Meeting Emory in the finals was a golden chance to take out the other.
"Coming into the tournament, we were the underdogs," said Berger. "Up until 2018, Williams and Emory had dominated the title. Going into the match, it was the underdog factor fueling our extra motivation. We knew we could beat them, and so all we had to do was believe in ourselves and fight for every point."
"Williams and Emory were and are still known for being such powerhouses in DIII women's tennis," said Cox. "We were always motivated to play our hardest against them and hopefully come out on top, but I'm actually glad we had played them before because that meant we weren't walking into the unknown. We had just played these players and knew a bit more what to expect, unlike when we played them the first time."
Doubles saw the Eagles take a 2-1 lead, with Juliette Martin and Kyla Scott earning a key 8-3 win at No. 3 doubles to tie the score 1-1. Scott was a senior, who had lost twice to Emory in the NCAA Semifinals in her career already, so there were many layers to her motivation, along with fellow senior Linsday Brown (who was part of the No. 1 CMS doubles team with sophomore Nicole Tan). After all, she was playing her final collegiate match, at home, in the program's first-ever national championship, against the team that had eliminated her from nationals twice before.
The main upper courts at the Biszantz Family Tennis Center are laid out horizontally 1-6, with Court 1 closest to the clubhouse. There is a divider between Court 3 and Court 4 with some shaded bleachers for spectators, as well as a path down to the lower courts (No. 7-12), so Scott (No. 4 singles), Berger (No. 5) and Cox (No. 6) were sent to the far end of the complex for their singles matches.
The three of them cheered each other on throughout, and their support for each other represents one of Berger's favorite memories of the championship run.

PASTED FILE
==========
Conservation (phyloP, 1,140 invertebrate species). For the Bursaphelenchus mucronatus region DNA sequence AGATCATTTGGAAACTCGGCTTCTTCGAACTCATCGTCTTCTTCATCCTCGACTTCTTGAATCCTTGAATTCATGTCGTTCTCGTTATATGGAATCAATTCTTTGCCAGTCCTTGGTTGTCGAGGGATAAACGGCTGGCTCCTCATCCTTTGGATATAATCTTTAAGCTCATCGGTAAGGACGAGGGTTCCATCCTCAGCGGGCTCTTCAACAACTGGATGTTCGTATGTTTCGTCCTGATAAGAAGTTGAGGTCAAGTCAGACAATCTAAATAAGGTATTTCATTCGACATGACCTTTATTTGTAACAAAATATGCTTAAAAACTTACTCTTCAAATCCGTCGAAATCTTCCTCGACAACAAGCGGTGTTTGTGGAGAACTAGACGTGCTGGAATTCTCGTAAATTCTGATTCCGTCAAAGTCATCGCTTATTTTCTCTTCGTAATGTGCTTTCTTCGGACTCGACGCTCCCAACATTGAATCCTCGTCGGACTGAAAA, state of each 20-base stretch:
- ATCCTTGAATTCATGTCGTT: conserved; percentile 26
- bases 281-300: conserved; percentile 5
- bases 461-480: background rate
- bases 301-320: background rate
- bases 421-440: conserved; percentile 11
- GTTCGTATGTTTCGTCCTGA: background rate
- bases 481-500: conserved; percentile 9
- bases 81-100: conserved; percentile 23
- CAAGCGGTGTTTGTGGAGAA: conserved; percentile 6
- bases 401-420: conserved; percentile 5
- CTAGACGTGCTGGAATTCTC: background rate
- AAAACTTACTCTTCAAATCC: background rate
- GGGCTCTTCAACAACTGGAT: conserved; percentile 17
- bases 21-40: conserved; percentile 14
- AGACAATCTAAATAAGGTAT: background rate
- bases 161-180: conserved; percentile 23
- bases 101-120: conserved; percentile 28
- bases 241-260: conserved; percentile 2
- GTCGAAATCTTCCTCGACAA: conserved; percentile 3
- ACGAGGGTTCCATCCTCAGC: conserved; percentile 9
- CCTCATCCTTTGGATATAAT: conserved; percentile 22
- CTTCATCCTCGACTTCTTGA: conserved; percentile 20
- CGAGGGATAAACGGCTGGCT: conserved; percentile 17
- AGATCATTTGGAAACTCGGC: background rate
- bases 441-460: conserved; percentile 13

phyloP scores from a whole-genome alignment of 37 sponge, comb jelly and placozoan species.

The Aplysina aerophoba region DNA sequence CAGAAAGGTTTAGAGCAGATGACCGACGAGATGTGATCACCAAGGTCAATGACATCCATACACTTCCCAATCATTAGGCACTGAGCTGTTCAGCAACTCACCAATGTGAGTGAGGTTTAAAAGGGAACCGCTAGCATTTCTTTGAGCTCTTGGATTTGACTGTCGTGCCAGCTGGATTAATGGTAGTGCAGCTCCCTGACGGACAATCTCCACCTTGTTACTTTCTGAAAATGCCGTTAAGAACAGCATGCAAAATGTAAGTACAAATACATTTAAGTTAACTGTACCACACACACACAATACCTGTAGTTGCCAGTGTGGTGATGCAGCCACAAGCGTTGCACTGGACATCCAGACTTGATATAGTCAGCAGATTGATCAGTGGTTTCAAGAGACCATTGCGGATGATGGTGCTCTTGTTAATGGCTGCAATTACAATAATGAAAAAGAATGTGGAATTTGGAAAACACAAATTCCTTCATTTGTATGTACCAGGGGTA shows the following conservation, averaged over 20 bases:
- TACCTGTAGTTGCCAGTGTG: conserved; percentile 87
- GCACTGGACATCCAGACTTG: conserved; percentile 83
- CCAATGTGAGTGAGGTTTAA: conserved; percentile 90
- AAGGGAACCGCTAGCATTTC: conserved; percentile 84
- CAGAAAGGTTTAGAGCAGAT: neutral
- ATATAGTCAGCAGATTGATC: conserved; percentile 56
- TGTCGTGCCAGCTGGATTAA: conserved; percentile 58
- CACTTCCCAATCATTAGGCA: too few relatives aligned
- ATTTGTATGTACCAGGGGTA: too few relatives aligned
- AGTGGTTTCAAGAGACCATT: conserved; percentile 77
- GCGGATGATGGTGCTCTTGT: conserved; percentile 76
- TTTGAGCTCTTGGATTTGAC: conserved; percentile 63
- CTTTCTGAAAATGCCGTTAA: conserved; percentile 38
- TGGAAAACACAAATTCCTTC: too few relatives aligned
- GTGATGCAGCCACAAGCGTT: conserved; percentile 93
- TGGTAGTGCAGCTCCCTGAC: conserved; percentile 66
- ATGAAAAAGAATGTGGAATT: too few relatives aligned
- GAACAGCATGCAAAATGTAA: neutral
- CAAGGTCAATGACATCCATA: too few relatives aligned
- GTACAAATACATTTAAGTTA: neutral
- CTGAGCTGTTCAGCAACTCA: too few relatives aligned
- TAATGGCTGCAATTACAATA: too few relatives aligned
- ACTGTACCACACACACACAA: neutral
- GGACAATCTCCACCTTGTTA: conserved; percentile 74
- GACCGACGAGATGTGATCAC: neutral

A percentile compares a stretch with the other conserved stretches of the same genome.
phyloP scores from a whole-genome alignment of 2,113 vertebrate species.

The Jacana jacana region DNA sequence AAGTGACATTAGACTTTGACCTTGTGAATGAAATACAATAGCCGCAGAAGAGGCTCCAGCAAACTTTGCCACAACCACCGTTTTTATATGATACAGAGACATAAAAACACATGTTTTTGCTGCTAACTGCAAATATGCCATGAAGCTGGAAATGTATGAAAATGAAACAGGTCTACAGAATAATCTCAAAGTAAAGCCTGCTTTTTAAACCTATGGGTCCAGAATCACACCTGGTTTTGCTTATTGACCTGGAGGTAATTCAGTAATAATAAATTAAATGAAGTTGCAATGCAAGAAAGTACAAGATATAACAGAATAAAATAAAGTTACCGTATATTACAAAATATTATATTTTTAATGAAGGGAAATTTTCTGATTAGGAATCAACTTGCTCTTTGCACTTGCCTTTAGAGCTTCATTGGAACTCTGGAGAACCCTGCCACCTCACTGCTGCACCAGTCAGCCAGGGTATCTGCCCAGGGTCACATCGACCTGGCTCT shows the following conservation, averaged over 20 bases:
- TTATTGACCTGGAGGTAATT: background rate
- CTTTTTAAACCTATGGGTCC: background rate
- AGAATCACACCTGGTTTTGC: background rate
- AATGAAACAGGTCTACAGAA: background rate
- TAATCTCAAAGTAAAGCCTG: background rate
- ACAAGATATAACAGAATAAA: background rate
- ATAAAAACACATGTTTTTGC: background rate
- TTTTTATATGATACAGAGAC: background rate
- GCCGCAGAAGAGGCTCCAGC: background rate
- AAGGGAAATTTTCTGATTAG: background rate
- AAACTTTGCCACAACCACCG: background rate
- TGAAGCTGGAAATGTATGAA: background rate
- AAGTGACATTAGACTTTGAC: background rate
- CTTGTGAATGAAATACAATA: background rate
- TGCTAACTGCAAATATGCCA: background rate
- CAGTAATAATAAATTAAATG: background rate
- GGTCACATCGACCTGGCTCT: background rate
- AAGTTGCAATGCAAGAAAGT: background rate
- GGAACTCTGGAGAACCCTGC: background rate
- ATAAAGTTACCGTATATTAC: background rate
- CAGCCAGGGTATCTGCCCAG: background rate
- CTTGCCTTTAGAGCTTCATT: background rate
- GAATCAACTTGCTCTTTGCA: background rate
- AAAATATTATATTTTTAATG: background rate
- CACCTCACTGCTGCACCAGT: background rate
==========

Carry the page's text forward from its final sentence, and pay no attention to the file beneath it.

"My favorite moment would have to be playing alongside Kyla and Caroline," she said. "I was playing in between them and we were constantly firing each other up and cheering. That feeling of energy that I felt coming from both of them was indescribable and is my favorite memory of that day. Accomplishing the national championship title was a great moment, but it was the moments leading up to the title that I will always look back to."
Scott was the only one of the six Athenas playing in singles who had to go to a third set, but she played at a fast pace and was the first one to finish, earning a 6-1, 3-6, 6-2 victory to tie the overall match at 2-2. Ysabel Gonzalez-Rico, the No. 2 ranked singles player in the nation, gave Emory back the lead at 3-2 with a No. 1 singles, but Cox answered at No. 6 in the biggest win of her young career.
Cox came out flying with a 6-0 win in the first set, before Emory's Stephanie Taylor had a comeback to battle deep into the second set. Cox held serve in a big game to tie the score 6-6 and force a tiebreaker, and then the tiebreaker also went to 6-6, adding to the drama. Taylor, of course, had the pressure of trying to stay alive in the match, but in many ways Cox had just as much pressure on her shoulders despite having the lead. A third set would swing all the momentum Taylor's way and force Cox into the challenging mental grind of trying to dig down and earn back the momentum in the third. Instead of facing that daunting task, she was able to dig down in the short term, taking the final two pressure-packed points went her way for an 8-6 win, and the Athenas were back even at 3-3.
"I can't remember a specific point in the tiebreaker that stands out," said Cox of her dramatic win, "besides the very last point in which my opponent missed a groundstroke wide. I'm really proud of the way I played in the first set as a whole. I played with absolutely no fear and nothing to lose, and I always play best when I have this mentality because I get super loose and can hit out."
As the cadence of the match developed, Emory led 1-0, 2-1, 3-2, and 4-3 before the Athenas answered every time to tie it. After the Eagles went up 4-3, it was Allen's turn to take a big tiebreaker, finishing off a 6-2, 7-6 (7-2) win to avoid a third set and have the entire season come down to just one match on one court.